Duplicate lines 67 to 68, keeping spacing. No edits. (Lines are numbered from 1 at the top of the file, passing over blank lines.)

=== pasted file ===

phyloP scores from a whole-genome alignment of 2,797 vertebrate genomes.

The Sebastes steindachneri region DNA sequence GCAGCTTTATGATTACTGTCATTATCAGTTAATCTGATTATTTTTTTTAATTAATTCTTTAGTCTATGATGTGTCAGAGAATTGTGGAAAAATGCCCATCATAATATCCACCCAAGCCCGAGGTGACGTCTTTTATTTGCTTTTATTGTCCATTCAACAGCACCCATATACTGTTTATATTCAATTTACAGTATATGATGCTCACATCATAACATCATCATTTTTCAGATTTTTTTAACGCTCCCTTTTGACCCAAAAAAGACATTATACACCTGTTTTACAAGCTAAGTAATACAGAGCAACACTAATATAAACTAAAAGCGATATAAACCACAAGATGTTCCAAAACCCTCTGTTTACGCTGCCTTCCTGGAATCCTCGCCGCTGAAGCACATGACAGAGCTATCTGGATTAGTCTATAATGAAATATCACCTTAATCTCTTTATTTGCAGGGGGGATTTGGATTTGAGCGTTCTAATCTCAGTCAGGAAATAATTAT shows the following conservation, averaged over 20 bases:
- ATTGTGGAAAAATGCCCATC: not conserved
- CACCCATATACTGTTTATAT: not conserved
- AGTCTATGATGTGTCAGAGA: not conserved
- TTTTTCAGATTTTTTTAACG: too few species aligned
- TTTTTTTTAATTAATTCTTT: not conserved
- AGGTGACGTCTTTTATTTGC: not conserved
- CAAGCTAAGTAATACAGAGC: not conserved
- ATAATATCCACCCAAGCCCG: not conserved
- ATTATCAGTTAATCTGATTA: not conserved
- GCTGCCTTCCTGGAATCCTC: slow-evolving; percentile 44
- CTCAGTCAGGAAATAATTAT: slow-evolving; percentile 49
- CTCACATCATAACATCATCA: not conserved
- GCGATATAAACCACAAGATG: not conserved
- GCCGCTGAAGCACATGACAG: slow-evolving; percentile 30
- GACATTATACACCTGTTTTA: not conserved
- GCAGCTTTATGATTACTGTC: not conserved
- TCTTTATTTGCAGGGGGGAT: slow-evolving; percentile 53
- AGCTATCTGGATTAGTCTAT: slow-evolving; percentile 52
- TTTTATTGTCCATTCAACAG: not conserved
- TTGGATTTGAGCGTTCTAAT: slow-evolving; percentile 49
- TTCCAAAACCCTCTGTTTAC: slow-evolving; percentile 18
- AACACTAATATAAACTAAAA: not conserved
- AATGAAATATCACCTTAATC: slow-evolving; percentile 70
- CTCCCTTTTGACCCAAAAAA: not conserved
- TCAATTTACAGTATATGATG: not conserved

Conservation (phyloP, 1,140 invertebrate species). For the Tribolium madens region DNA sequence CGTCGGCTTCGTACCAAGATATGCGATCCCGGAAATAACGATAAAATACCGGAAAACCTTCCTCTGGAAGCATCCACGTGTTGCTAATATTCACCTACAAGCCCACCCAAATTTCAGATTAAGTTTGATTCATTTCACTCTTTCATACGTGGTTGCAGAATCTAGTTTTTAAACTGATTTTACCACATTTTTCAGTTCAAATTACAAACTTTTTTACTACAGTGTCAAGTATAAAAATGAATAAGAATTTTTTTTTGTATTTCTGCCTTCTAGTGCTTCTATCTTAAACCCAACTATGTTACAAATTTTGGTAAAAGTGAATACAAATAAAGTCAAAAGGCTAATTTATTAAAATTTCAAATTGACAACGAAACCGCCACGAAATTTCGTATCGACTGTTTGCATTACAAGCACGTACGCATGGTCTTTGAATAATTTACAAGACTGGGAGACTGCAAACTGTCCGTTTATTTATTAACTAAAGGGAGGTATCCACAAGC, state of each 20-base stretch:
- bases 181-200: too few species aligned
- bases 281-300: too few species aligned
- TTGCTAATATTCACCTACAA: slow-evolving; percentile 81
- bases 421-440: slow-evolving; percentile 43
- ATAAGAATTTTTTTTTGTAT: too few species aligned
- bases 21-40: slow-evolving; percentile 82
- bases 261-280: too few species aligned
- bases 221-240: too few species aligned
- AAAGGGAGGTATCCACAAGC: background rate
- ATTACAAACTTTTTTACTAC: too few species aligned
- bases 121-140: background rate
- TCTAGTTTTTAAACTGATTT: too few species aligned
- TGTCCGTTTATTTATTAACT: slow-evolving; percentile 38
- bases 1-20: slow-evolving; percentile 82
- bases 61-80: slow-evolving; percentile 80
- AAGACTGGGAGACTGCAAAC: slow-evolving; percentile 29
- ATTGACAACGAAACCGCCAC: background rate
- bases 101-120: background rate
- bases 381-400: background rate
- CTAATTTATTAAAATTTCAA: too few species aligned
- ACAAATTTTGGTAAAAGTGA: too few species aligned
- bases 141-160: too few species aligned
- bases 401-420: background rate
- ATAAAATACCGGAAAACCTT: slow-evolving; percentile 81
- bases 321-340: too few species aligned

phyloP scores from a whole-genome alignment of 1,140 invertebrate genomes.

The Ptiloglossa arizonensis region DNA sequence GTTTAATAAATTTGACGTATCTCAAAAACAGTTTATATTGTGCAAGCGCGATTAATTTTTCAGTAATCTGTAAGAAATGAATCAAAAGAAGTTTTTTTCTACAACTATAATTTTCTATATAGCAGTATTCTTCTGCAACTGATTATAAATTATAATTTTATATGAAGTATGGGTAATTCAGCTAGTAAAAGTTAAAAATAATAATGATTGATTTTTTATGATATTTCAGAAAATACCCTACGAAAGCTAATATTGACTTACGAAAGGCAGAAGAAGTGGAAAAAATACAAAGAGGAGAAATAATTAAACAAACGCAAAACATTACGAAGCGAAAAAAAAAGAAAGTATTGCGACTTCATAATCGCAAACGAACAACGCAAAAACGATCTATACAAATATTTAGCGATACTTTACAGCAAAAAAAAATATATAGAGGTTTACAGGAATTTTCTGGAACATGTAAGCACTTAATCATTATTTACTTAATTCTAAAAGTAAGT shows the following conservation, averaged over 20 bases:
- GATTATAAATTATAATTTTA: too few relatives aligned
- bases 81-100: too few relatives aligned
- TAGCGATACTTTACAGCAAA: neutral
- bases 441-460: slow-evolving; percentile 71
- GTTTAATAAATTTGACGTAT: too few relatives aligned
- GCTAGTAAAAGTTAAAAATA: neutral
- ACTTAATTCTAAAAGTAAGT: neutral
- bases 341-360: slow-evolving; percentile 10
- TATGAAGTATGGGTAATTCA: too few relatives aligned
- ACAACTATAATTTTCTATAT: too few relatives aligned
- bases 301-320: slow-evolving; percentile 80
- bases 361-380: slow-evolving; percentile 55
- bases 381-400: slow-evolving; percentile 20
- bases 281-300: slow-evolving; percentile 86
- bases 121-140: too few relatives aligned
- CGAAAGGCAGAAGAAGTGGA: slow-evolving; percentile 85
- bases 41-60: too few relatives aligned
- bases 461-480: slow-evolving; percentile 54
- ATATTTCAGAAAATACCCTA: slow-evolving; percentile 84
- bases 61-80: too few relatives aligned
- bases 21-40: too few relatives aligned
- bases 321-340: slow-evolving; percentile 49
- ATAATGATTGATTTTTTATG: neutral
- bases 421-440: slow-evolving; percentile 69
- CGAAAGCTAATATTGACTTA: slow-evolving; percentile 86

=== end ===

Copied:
- bases 361-380: slow-evolving; percentile 55
- bases 381-400: slow-evolving; percentile 20